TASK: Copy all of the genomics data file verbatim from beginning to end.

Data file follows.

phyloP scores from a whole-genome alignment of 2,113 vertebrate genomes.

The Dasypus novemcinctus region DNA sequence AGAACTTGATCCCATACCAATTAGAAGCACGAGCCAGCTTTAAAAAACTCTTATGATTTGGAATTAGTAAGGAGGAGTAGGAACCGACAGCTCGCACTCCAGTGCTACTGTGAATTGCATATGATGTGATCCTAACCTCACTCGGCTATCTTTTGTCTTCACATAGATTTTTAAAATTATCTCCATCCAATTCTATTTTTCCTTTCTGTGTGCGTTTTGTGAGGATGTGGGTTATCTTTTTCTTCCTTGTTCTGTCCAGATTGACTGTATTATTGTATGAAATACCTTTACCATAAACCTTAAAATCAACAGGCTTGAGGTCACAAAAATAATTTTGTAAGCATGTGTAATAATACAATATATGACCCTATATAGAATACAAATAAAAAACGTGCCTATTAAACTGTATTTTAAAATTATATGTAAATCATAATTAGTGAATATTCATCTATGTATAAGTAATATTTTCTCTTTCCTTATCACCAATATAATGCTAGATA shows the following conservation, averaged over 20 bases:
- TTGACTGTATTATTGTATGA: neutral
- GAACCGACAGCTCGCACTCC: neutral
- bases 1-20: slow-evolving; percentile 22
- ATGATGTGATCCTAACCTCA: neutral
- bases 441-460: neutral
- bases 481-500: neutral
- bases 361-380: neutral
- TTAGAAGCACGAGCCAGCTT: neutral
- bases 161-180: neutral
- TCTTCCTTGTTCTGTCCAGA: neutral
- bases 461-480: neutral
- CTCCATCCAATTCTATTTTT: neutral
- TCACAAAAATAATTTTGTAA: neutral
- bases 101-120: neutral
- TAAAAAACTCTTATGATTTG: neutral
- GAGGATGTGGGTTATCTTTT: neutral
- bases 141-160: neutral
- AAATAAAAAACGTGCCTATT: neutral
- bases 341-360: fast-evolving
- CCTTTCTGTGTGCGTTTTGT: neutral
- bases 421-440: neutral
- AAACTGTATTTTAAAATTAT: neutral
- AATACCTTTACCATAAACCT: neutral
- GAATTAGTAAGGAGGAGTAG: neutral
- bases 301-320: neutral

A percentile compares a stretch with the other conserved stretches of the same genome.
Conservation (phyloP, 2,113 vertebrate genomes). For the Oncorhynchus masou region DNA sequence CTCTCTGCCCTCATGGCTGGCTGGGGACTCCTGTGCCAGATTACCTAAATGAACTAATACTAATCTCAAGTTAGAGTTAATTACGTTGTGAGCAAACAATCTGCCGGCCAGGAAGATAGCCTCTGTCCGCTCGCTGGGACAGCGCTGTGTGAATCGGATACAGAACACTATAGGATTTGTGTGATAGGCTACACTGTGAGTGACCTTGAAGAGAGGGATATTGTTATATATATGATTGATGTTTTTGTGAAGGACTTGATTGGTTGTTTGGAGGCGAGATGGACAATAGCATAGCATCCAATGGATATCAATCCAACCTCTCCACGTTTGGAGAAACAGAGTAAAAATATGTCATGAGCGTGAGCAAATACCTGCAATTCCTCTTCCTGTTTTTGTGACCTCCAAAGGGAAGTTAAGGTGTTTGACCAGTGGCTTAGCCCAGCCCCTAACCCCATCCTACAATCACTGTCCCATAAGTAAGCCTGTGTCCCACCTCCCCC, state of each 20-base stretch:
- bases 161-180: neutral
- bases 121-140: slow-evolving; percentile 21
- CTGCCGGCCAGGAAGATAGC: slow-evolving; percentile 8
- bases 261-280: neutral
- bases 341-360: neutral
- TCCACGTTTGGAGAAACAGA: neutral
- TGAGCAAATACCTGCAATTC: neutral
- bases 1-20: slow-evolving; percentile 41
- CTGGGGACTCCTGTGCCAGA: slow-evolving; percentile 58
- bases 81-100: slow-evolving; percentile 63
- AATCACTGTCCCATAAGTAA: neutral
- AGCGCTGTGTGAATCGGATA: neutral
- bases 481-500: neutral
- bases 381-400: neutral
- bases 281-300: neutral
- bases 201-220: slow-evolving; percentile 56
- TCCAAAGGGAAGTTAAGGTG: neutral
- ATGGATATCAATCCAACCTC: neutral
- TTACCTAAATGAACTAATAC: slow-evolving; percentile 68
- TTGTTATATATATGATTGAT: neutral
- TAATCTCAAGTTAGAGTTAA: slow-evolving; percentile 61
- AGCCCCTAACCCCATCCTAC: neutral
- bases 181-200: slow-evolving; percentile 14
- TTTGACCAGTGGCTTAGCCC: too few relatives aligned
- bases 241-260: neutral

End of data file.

phyloP scores from a whole-genome alignment of 2,113 vertebrate genomes.

The Dasypus novemcinctus region DNA sequence AGAACTTGATCCCATACCAATTAGAAGCACGAGCCAGCTTTAAAAAACTCTTATGATTTGGAATTAGTAAGGAGGAGTAGGAACCGACAGCTCGCACTCCAGTGCTACTGTGAATTGCATATGATGTGATCCTAACCTCACTCGGCTATCTTTTGTCTTCACATAGATTTTTAAAATTATCTCCATCCAATTCTATTTTTCCTTTCTGTGTGCGTTTTGTGAGGATGTGGGTTATCTTTTTCTTCCTTGTTCTGTCCAGATTGACTGTATTATTGTATGAAATACCTTTACCATAAACCTTAAAATCAACAGGCTTGAGGTCACAAAAATAATTTTGTAAGCATGTGTAATAATACAATATATGACCCTATATAGAATACAAATAAAAAACGTGCCTATTAAACTGTATTTTAAAATTATATGTAAATCATAATTAGTGAATATTCATCTATGTATAAGTAATATTTTCTCTTTCCTTATCACCAATATAATGCTAGATA shows the following conservation, averaged over 20 bases:
- TTGACTGTATTATTGTATGA: neutral
- GAACCGACAGCTCGCACTCC: neutral
- bases 1-20: slow-evolving; percentile 22
- ATGATGTGATCCTAACCTCA: neutral
- bases 441-460: neutral
- bases 481-500: neutral
- bases 361-380: neutral
- TTAGAAGCACGAGCCAGCTT: neutral
- bases 161-180: neutral
- TCTTCCTTGTTCTGTCCAGA: neutral
- bases 461-480: neutral
- CTCCATCCAATTCTATTTTT: neutral
- TCACAAAAATAATTTTGTAA: neutral
- bases 101-120: neutral
- TAAAAAACTCTTATGATTTG: neutral
- GAGGATGTGGGTTATCTTTT: neutral
- bases 141-160: neutral
- AAATAAAAAACGTGCCTATT: neutral
- bases 341-360: fast-evolving
- CCTTTCTGTGTGCGTTTTGT: neutral
- bases 421-440: neutral
- AAACTGTATTTTAAAATTAT: neutral
- AATACCTTTACCATAAACCT: neutral
- GAATTAGTAAGGAGGAGTAG: neutral
- bases 301-320: neutral

A percentile compares a stretch with the other conserved stretches of the same genome.
Conservation (phyloP, 2,113 vertebrate genomes). For the Oncorhynchus masou region DNA sequence CTCTCTGCCCTCATGGCTGGCTGGGGACTCCTGTGCCAGATTACCTAAATGAACTAATACTAATCTCAAGTTAGAGTTAATTACGTTGTGAGCAAACAATCTGCCGGCCAGGAAGATAGCCTCTGTCCGCTCGCTGGGACAGCGCTGTGTGAATCGGATACAGAACACTATAGGATTTGTGTGATAGGCTACACTGTGAGTGACCTTGAAGAGAGGGATATTGTTATATATATGATTGATGTTTTTGTGAAGGACTTGATTGGTTGTTTGGAGGCGAGATGGACAATAGCATAGCATCCAATGGATATCAATCCAACCTCTCCACGTTTGGAGAAACAGAGTAAAAATATGTCATGAGCGTGAGCAAATACCTGCAATTCCTCTTCCTGTTTTTGTGACCTCCAAAGGGAAGTTAAGGTGTTTGACCAGTGGCTTAGCCCAGCCCCTAACCCCATCCTACAATCACTGTCCCATAAGTAAGCCTGTGTCCCACCTCCCCC, state of each 20-base stretch:
- bases 161-180: neutral
- bases 121-140: slow-evolving; percentile 21
- CTGCCGGCCAGGAAGATAGC: slow-evolving; percentile 8
- bases 261-280: neutral
- bases 341-360: neutral
- TCCACGTTTGGAGAAACAGA: neutral
- TGAGCAAATACCTGCAATTC: neutral
- bases 1-20: slow-evolving; percentile 41
- CTGGGGACTCCTGTGCCAGA: slow-evolving; percentile 58
- bases 81-100: slow-evolving; percentile 63
- AATCACTGTCCCATAAGTAA: neutral
- AGCGCTGTGTGAATCGGATA: neutral
- bases 481-500: neutral
- bases 381-400: neutral
- bases 281-300: neutral
- bases 201-220: slow-evolving; percentile 56
- TCCAAAGGGAAGTTAAGGTG: neutral
- ATGGATATCAATCCAACCTC: neutral
- TTACCTAAATGAACTAATAC: slow-evolving; percentile 68
- TTGTTATATATATGATTGAT: neutral
- TAATCTCAAGTTAGAGTTAA: slow-evolving; percentile 61
- AGCCCCTAACCCCATCCTAC: neutral
- bases 181-200: slow-evolving; percentile 14
- TTTGACCAGTGGCTTAGCCC: too few relatives aligned
- bases 241-260: neutral